In its own words, “The National Havurah Committee (NHC) is a network of diverse individuals and communities dedicated to Jewish living and learning, community building, and tikkun olam (repairing the world). For over 30 years, the NHC has helped Jews across North America envision a joyful grassroots Judaism, and has provided the tools to help people create empowered Jewish lives and communities. The NHC is nondenominational, multigenerational, egalitarian, and volunteer-run.”
Many people affiliated with the independent minyan scene, and/or organizations named Hadar, would find that they have a lot in common with the aims and ethos of the NHC and the members of that community. At heart, the Hadar world and the Havurah world share the critique of American Judaism’s reliance on institutions and the idea that Judaism is about living values, not supporting institutions per se. And many of the manifestations of that critique, in terms of the sorts of learning, discussions, prayer, and communities generated, are also shared between the two worlds.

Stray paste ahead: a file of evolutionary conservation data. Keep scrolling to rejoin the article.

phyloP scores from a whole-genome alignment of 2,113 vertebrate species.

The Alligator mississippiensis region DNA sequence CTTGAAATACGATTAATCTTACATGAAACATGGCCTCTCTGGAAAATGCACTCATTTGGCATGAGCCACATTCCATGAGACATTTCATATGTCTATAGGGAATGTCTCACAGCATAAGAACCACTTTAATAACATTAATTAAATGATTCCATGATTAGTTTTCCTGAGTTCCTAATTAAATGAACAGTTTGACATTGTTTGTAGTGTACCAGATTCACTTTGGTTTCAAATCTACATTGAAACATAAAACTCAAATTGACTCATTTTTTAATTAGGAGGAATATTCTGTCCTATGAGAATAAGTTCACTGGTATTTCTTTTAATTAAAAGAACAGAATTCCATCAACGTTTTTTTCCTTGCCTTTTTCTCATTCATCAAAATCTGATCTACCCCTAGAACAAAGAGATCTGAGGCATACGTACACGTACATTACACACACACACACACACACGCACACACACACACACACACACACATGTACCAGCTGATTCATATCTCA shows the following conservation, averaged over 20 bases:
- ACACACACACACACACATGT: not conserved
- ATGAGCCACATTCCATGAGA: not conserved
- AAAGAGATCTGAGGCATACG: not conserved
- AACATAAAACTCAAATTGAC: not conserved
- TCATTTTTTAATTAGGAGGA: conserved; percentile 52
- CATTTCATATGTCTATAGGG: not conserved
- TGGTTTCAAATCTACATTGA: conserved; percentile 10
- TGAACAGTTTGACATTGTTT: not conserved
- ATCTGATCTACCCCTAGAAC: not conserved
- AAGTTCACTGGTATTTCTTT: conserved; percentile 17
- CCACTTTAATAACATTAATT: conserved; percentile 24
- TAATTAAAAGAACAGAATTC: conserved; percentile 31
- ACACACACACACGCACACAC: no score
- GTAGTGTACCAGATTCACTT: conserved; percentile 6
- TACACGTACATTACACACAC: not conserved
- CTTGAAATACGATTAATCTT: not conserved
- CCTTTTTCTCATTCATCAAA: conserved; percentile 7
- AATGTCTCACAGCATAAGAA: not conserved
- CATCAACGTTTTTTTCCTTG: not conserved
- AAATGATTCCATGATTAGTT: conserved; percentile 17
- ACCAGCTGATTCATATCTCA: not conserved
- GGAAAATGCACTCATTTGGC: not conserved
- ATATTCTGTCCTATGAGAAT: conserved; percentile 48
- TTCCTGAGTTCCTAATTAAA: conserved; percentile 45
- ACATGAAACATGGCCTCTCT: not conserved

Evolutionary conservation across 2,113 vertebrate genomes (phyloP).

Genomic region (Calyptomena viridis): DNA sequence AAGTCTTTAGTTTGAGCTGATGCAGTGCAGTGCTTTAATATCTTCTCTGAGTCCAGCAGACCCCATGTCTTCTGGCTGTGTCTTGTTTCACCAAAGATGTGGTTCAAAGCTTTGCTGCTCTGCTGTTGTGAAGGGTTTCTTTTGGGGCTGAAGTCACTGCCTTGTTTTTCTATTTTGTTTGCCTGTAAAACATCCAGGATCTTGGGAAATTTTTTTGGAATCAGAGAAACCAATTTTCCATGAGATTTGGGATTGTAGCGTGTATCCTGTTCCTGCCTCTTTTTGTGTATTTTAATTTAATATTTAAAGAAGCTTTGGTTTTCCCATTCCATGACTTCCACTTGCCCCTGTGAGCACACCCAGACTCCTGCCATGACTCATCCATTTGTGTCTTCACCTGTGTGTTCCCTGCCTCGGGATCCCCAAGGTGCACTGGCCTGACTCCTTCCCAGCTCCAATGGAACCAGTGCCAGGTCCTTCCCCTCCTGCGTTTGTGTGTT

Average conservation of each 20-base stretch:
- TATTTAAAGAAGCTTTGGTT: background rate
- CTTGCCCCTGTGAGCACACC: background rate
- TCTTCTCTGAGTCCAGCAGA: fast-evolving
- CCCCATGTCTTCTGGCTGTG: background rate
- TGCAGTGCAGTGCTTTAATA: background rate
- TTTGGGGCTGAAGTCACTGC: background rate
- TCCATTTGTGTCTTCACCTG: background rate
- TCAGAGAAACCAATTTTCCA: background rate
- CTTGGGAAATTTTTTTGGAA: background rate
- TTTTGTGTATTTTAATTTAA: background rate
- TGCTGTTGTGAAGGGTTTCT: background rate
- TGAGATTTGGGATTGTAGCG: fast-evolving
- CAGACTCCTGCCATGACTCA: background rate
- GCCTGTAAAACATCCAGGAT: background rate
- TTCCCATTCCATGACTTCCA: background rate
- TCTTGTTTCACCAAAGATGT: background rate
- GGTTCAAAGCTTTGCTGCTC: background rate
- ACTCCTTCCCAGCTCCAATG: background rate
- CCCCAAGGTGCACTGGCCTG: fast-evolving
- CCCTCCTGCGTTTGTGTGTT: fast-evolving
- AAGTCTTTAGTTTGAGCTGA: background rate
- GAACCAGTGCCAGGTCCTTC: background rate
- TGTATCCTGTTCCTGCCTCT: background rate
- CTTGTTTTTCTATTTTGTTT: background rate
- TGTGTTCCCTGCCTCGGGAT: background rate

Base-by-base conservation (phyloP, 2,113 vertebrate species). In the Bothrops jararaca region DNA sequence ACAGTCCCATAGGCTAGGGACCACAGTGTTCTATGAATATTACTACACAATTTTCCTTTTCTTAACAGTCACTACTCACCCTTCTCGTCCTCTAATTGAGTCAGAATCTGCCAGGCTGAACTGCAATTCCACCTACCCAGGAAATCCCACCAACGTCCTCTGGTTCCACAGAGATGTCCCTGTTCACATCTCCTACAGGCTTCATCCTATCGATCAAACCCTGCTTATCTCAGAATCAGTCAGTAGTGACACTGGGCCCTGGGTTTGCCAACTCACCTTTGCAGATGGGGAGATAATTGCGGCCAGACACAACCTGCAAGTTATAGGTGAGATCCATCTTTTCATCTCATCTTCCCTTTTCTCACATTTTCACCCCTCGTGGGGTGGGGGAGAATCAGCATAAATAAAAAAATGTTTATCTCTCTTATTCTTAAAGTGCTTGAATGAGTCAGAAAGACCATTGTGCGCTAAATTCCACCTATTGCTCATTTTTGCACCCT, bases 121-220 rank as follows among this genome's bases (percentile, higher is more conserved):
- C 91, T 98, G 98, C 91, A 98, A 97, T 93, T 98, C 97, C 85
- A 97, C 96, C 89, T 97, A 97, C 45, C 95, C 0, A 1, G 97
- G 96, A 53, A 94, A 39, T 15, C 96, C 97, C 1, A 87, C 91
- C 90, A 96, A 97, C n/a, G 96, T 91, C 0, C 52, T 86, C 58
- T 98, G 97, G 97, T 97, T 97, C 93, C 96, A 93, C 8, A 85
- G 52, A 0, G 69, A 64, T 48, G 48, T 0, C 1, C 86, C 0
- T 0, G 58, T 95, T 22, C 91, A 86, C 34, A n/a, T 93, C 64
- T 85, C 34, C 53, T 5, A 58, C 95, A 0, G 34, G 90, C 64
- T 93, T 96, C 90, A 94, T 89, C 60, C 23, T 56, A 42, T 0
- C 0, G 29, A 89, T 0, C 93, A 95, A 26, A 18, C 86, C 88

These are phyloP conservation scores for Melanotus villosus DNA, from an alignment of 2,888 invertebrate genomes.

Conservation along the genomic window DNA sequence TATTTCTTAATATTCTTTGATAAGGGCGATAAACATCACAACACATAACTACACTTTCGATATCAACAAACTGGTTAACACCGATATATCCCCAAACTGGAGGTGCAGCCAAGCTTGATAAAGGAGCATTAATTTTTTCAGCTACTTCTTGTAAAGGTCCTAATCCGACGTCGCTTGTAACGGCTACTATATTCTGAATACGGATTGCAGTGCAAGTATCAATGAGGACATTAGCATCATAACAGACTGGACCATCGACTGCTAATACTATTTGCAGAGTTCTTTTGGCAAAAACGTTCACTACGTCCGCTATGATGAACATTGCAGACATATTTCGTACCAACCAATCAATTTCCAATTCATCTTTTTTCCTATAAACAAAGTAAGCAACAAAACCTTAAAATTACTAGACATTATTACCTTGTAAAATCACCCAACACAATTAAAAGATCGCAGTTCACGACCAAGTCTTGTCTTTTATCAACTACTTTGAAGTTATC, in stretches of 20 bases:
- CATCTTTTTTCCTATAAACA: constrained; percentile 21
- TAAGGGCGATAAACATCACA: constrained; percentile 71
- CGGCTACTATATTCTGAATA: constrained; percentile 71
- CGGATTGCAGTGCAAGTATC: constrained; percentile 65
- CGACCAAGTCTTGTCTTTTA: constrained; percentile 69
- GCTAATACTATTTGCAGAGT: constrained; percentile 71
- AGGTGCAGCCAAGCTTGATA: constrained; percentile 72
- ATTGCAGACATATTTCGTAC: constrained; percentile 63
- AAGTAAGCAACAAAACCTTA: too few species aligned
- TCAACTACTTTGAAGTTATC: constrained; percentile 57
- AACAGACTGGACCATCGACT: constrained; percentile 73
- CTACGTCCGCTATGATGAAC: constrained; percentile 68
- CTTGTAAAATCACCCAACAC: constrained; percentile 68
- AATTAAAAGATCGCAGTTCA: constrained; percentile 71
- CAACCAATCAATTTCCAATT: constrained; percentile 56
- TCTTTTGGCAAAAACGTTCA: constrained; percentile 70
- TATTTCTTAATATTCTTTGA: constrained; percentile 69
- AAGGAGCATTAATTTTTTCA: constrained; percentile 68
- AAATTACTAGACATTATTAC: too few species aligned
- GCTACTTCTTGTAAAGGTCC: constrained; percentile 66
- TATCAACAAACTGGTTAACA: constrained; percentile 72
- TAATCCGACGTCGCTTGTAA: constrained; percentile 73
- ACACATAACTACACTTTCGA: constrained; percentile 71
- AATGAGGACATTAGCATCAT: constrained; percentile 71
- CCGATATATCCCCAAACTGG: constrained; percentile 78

Many folks have noticed some sentiment over the years, among Hadar and/or independent minyan individuals who have not attended NHC events, that the NHC is not for them. That may well be true. However, that sentiment is often grounded in a misunderstanding of what the NHC is, and the goal of this FAQ is to attempt to correct that.
Q: “Havurah”? Really? That still exists? Wasn’t the Havurah movement, like, in the 70s?